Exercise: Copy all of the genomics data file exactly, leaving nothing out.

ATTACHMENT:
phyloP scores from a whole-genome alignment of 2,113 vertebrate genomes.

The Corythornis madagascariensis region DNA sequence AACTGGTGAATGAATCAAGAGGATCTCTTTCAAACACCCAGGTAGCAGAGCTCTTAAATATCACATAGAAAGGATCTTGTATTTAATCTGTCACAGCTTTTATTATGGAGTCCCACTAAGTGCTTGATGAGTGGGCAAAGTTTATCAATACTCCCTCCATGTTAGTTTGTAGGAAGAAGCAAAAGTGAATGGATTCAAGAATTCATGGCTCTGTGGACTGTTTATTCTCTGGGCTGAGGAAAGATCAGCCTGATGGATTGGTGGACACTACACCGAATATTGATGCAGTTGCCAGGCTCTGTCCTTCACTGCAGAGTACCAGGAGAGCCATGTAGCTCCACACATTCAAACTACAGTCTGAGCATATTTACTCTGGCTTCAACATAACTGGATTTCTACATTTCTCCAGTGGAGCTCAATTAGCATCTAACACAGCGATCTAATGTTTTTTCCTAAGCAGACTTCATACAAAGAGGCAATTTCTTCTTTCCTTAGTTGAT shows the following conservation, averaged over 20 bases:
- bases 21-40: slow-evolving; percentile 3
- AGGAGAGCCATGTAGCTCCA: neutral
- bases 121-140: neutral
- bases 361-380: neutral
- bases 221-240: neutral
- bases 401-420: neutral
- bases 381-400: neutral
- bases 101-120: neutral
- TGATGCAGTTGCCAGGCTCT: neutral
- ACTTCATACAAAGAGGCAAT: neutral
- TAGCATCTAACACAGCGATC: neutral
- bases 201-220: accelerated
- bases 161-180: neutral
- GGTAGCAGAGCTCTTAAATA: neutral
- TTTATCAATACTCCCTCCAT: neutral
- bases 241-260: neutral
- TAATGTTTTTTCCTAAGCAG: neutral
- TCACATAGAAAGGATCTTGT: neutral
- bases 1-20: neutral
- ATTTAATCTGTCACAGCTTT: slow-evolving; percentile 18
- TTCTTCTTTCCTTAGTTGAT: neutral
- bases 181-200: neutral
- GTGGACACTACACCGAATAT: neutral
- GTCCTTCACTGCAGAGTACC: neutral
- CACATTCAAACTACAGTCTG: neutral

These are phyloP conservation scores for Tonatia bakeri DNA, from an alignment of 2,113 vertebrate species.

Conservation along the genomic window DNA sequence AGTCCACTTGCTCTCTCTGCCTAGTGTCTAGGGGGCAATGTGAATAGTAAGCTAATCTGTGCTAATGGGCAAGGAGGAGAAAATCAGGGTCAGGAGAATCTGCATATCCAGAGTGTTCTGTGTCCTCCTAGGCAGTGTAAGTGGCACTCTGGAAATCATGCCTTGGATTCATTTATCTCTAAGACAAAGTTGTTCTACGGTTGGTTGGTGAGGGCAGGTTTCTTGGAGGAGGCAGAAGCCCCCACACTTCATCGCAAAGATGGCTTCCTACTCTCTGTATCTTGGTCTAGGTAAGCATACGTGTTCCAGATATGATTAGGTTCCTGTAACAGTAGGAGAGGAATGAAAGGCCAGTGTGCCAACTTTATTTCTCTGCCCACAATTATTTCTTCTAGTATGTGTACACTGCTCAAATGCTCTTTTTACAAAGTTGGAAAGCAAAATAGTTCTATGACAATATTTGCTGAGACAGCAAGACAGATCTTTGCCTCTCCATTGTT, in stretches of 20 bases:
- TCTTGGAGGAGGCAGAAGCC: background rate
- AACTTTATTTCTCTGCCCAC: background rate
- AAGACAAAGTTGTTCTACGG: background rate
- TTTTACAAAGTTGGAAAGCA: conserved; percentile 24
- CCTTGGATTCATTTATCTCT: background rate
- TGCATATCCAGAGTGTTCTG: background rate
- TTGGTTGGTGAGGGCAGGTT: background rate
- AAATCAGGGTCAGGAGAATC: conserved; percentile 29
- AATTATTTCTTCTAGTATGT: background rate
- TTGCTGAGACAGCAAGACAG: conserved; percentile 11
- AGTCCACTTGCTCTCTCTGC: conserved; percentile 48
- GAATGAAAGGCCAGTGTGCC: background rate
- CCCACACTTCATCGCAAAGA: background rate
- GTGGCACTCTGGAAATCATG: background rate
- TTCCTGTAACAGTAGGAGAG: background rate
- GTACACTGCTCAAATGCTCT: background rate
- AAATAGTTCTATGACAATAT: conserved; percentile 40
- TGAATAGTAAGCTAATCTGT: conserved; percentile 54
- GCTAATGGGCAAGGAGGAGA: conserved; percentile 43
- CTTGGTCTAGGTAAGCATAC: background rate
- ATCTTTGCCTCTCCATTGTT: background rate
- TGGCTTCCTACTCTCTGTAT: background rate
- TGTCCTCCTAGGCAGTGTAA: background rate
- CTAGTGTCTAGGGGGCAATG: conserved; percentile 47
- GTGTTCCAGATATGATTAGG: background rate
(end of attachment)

phyloP scores from a whole-genome alignment of 2,113 vertebrate genomes.

The Corythornis madagascariensis region DNA sequence AACTGGTGAATGAATCAAGAGGATCTCTTTCAAACACCCAGGTAGCAGAGCTCTTAAATATCACATAGAAAGGATCTTGTATTTAATCTGTCACAGCTTTTATTATGGAGTCCCACTAAGTGCTTGATGAGTGGGCAAAGTTTATCAATACTCCCTCCATGTTAGTTTGTAGGAAGAAGCAAAAGTGAATGGATTCAAGAATTCATGGCTCTGTGGACTGTTTATTCTCTGGGCTGAGGAAAGATCAGCCTGATGGATTGGTGGACACTACACCGAATATTGATGCAGTTGCCAGGCTCTGTCCTTCACTGCAGAGTACCAGGAGAGCCATGTAGCTCCACACATTCAAACTACAGTCTGAGCATATTTACTCTGGCTTCAACATAACTGGATTTCTACATTTCTCCAGTGGAGCTCAATTAGCATCTAACACAGCGATCTAATGTTTTTTCCTAAGCAGACTTCATACAAAGAGGCAATTTCTTCTTTCCTTAGTTGAT shows the following conservation, averaged over 20 bases:
- bases 21-40: slow-evolving; percentile 3
- AGGAGAGCCATGTAGCTCCA: neutral
- bases 121-140: neutral
- bases 361-380: neutral
- bases 221-240: neutral
- bases 401-420: neutral
- bases 381-400: neutral
- bases 101-120: neutral
- TGATGCAGTTGCCAGGCTCT: neutral
- ACTTCATACAAAGAGGCAAT: neutral
- TAGCATCTAACACAGCGATC: neutral
- bases 201-220: accelerated
- bases 161-180: neutral
- GGTAGCAGAGCTCTTAAATA: neutral
- TTTATCAATACTCCCTCCAT: neutral
- bases 241-260: neutral
- TAATGTTTTTTCCTAAGCAG: neutral
- TCACATAGAAAGGATCTTGT: neutral
- bases 1-20: neutral
- ATTTAATCTGTCACAGCTTT: slow-evolving; percentile 18
- TTCTTCTTTCCTTAGTTGAT: neutral
- bases 181-200: neutral
- GTGGACACTACACCGAATAT: neutral
- GTCCTTCACTGCAGAGTACC: neutral
- CACATTCAAACTACAGTCTG: neutral

These are phyloP conservation scores for Tonatia bakeri DNA, from an alignment of 2,113 vertebrate species.

Conservation along the genomic window DNA sequence AGTCCACTTGCTCTCTCTGCCTAGTGTCTAGGGGGCAATGTGAATAGTAAGCTAATCTGTGCTAATGGGCAAGGAGGAGAAAATCAGGGTCAGGAGAATCTGCATATCCAGAGTGTTCTGTGTCCTCCTAGGCAGTGTAAGTGGCACTCTGGAAATCATGCCTTGGATTCATTTATCTCTAAGACAAAGTTGTTCTACGGTTGGTTGGTGAGGGCAGGTTTCTTGGAGGAGGCAGAAGCCCCCACACTTCATCGCAAAGATGGCTTCCTACTCTCTGTATCTTGGTCTAGGTAAGCATACGTGTTCCAGATATGATTAGGTTCCTGTAACAGTAGGAGAGGAATGAAAGGCCAGTGTGCCAACTTTATTTCTCTGCCCACAATTATTTCTTCTAGTATGTGTACACTGCTCAAATGCTCTTTTTACAAAGTTGGAAAGCAAAATAGTTCTATGACAATATTTGCTGAGACAGCAAGACAGATCTTTGCCTCTCCATTGTT, in stretches of 20 bases:
- TCTTGGAGGAGGCAGAAGCC: background rate
- AACTTTATTTCTCTGCCCAC: background rate
- AAGACAAAGTTGTTCTACGG: background rate
- TTTTACAAAGTTGGAAAGCA: conserved; percentile 24
- CCTTGGATTCATTTATCTCT: background rate
- TGCATATCCAGAGTGTTCTG: background rate
- TTGGTTGGTGAGGGCAGGTT: background rate
- AAATCAGGGTCAGGAGAATC: conserved; percentile 29
- AATTATTTCTTCTAGTATGT: background rate
- TTGCTGAGACAGCAAGACAG: conserved; percentile 11
- AGTCCACTTGCTCTCTCTGC: conserved; percentile 48
- GAATGAAAGGCCAGTGTGCC: background rate
- CCCACACTTCATCGCAAAGA: background rate
- GTGGCACTCTGGAAATCATG: background rate
- TTCCTGTAACAGTAGGAGAG: background rate
- GTACACTGCTCAAATGCTCT: background rate
- AAATAGTTCTATGACAATAT: conserved; percentile 40
- TGAATAGTAAGCTAATCTGT: conserved; percentile 54
- GCTAATGGGCAAGGAGGAGA: conserved; percentile 43
- CTTGGTCTAGGTAAGCATAC: background rate
- ATCTTTGCCTCTCCATTGTT: background rate
- TGGCTTCCTACTCTCTGTAT: background rate
- TGTCCTCCTAGGCAGTGTAA: background rate
- CTAGTGTCTAGGGGGCAATG: conserved; percentile 47
- GTGTTCCAGATATGATTAGG: background rate